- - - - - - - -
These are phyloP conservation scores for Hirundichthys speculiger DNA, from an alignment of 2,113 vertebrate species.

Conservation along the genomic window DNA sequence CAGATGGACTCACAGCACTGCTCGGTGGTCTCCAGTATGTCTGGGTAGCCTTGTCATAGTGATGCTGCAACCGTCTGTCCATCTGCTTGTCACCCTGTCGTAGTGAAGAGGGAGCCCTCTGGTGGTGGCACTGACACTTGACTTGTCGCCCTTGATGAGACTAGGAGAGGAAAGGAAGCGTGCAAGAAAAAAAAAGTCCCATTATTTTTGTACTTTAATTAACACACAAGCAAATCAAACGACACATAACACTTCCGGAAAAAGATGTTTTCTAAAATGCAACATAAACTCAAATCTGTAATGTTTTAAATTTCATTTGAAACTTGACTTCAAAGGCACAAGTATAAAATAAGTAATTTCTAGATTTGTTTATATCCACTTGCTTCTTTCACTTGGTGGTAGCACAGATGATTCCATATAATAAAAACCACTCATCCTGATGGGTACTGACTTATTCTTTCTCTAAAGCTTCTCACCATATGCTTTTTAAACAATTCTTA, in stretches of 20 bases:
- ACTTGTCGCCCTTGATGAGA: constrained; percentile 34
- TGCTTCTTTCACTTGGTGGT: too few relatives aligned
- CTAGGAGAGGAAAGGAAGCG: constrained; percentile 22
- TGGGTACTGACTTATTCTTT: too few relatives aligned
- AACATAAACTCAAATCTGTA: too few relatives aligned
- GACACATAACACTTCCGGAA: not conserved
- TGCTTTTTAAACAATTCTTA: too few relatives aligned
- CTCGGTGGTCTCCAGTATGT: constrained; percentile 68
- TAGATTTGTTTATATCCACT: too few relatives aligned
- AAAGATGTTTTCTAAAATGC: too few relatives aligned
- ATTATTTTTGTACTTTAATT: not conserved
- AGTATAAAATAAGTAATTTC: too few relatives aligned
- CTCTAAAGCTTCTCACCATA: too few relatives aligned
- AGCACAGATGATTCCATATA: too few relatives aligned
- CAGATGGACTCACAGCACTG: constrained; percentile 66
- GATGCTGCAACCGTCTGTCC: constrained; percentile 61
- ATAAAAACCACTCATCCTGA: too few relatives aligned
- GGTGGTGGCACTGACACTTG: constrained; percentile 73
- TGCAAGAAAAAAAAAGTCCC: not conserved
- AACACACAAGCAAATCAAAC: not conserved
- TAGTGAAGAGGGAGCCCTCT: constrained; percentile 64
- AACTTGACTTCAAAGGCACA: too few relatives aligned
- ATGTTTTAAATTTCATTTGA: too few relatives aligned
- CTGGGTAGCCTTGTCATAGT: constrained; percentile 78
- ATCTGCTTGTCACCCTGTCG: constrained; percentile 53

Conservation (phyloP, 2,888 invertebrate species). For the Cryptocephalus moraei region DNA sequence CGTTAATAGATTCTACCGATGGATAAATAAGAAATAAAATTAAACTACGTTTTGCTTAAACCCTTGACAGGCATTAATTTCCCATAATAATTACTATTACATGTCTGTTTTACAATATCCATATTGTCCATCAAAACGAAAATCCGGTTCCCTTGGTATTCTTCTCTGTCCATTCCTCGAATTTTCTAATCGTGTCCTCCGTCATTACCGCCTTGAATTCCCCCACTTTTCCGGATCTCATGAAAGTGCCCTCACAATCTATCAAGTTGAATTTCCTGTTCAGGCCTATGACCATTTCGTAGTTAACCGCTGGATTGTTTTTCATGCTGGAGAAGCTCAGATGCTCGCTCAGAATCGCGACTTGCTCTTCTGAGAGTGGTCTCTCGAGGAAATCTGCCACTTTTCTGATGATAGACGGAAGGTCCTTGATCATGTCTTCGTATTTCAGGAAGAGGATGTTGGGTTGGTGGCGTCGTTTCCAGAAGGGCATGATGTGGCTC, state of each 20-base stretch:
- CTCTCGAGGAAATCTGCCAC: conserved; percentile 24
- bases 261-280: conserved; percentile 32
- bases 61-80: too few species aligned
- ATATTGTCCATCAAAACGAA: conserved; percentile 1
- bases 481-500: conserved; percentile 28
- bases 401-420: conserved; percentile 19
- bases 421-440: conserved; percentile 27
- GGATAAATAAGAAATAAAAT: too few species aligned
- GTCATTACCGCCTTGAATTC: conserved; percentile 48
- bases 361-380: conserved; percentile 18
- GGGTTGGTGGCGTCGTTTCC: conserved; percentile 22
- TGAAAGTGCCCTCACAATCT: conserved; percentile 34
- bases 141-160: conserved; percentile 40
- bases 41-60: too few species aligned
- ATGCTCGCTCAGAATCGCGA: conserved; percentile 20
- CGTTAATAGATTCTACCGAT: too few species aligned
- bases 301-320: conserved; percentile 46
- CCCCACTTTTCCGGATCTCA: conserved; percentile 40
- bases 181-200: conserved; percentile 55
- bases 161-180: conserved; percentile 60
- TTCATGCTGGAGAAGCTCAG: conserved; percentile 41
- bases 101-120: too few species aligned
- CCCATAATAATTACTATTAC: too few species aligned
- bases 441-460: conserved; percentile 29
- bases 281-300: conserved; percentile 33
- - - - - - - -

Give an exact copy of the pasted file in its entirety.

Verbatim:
These are phyloP conservation scores for Hirundichthys speculiger DNA, from an alignment of 2,113 vertebrate species.

Conservation along the genomic window DNA sequence CAGATGGACTCACAGCACTGCTCGGTGGTCTCCAGTATGTCTGGGTAGCCTTGTCATAGTGATGCTGCAACCGTCTGTCCATCTGCTTGTCACCCTGTCGTAGTGAAGAGGGAGCCCTCTGGTGGTGGCACTGACACTTGACTTGTCGCCCTTGATGAGACTAGGAGAGGAAAGGAAGCGTGCAAGAAAAAAAAAGTCCCATTATTTTTGTACTTTAATTAACACACAAGCAAATCAAACGACACATAACACTTCCGGAAAAAGATGTTTTCTAAAATGCAACATAAACTCAAATCTGTAATGTTTTAAATTTCATTTGAAACTTGACTTCAAAGGCACAAGTATAAAATAAGTAATTTCTAGATTTGTTTATATCCACTTGCTTCTTTCACTTGGTGGTAGCACAGATGATTCCATATAATAAAAACCACTCATCCTGATGGGTACTGACTTATTCTTTCTCTAAAGCTTCTCACCATATGCTTTTTAAACAATTCTTA, in stretches of 20 bases:
- ACTTGTCGCCCTTGATGAGA: constrained; percentile 34
- TGCTTCTTTCACTTGGTGGT: too few relatives aligned
- CTAGGAGAGGAAAGGAAGCG: constrained; percentile 22
- TGGGTACTGACTTATTCTTT: too few relatives aligned
- AACATAAACTCAAATCTGTA: too few relatives aligned
- GACACATAACACTTCCGGAA: not conserved
- TGCTTTTTAAACAATTCTTA: too few relatives aligned
- CTCGGTGGTCTCCAGTATGT: constrained; percentile 68
- TAGATTTGTTTATATCCACT: too few relatives aligned
- AAAGATGTTTTCTAAAATGC: too few relatives aligned
- ATTATTTTTGTACTTTAATT: not conserved
- AGTATAAAATAAGTAATTTC: too few relatives aligned
- CTCTAAAGCTTCTCACCATA: too few relatives aligned
- AGCACAGATGATTCCATATA: too few relatives aligned
- CAGATGGACTCACAGCACTG: constrained; percentile 66
- GATGCTGCAACCGTCTGTCC: constrained; percentile 61
- ATAAAAACCACTCATCCTGA: too few relatives aligned
- GGTGGTGGCACTGACACTTG: constrained; percentile 73
- TGCAAGAAAAAAAAAGTCCC: not conserved
- AACACACAAGCAAATCAAAC: not conserved
- TAGTGAAGAGGGAGCCCTCT: constrained; percentile 64
- AACTTGACTTCAAAGGCACA: too few relatives aligned
- ATGTTTTAAATTTCATTTGA: too few relatives aligned
- CTGGGTAGCCTTGTCATAGT: constrained; percentile 78
- ATCTGCTTGTCACCCTGTCG: constrained; percentile 53

Conservation (phyloP, 2,888 invertebrate species). For the Cryptocephalus moraei region DNA sequence CGTTAATAGATTCTACCGATGGATAAATAAGAAATAAAATTAAACTACGTTTTGCTTAAACCCTTGACAGGCATTAATTTCCCATAATAATTACTATTACATGTCTGTTTTACAATATCCATATTGTCCATCAAAACGAAAATCCGGTTCCCTTGGTATTCTTCTCTGTCCATTCCTCGAATTTTCTAATCGTGTCCTCCGTCATTACCGCCTTGAATTCCCCCACTTTTCCGGATCTCATGAAAGTGCCCTCACAATCTATCAAGTTGAATTTCCTGTTCAGGCCTATGACCATTTCGTAGTTAACCGCTGGATTGTTTTTCATGCTGGAGAAGCTCAGATGCTCGCTCAGAATCGCGACTTGCTCTTCTGAGAGTGGTCTCTCGAGGAAATCTGCCACTTTTCTGATGATAGACGGAAGGTCCTTGATCATGTCTTCGTATTTCAGGAAGAGGATGTTGGGTTGGTGGCGTCGTTTCCAGAAGGGCATGATGTGGCTC, state of each 20-base stretch:
- CTCTCGAGGAAATCTGCCAC: conserved; percentile 24
- bases 261-280: conserved; percentile 32
- bases 61-80: too few species aligned
- ATATTGTCCATCAAAACGAA: conserved; percentile 1
- bases 481-500: conserved; percentile 28
- bases 401-420: conserved; percentile 19
- bases 421-440: conserved; percentile 27
- GGATAAATAAGAAATAAAAT: too few species aligned
- GTCATTACCGCCTTGAATTC: conserved; percentile 48
- bases 361-380: conserved; percentile 18
- GGGTTGGTGGCGTCGTTTCC: conserved; percentile 22
- TGAAAGTGCCCTCACAATCT: conserved; percentile 34
- bases 141-160: conserved; percentile 40
- bases 41-60: too few species aligned
- ATGCTCGCTCAGAATCGCGA: conserved; percentile 20
- CGTTAATAGATTCTACCGAT: too few species aligned
- bases 301-320: conserved; percentile 46
- CCCCACTTTTCCGGATCTCA: conserved; percentile 40
- bases 181-200: conserved; percentile 55
- bases 161-180: conserved; percentile 60
- TTCATGCTGGAGAAGCTCAG: conserved; percentile 41
- bases 101-120: too few species aligned
- CCCATAATAATTACTATTAC: too few species aligned
- bases 441-460: conserved; percentile 29
- bases 281-300: conserved; percentile 33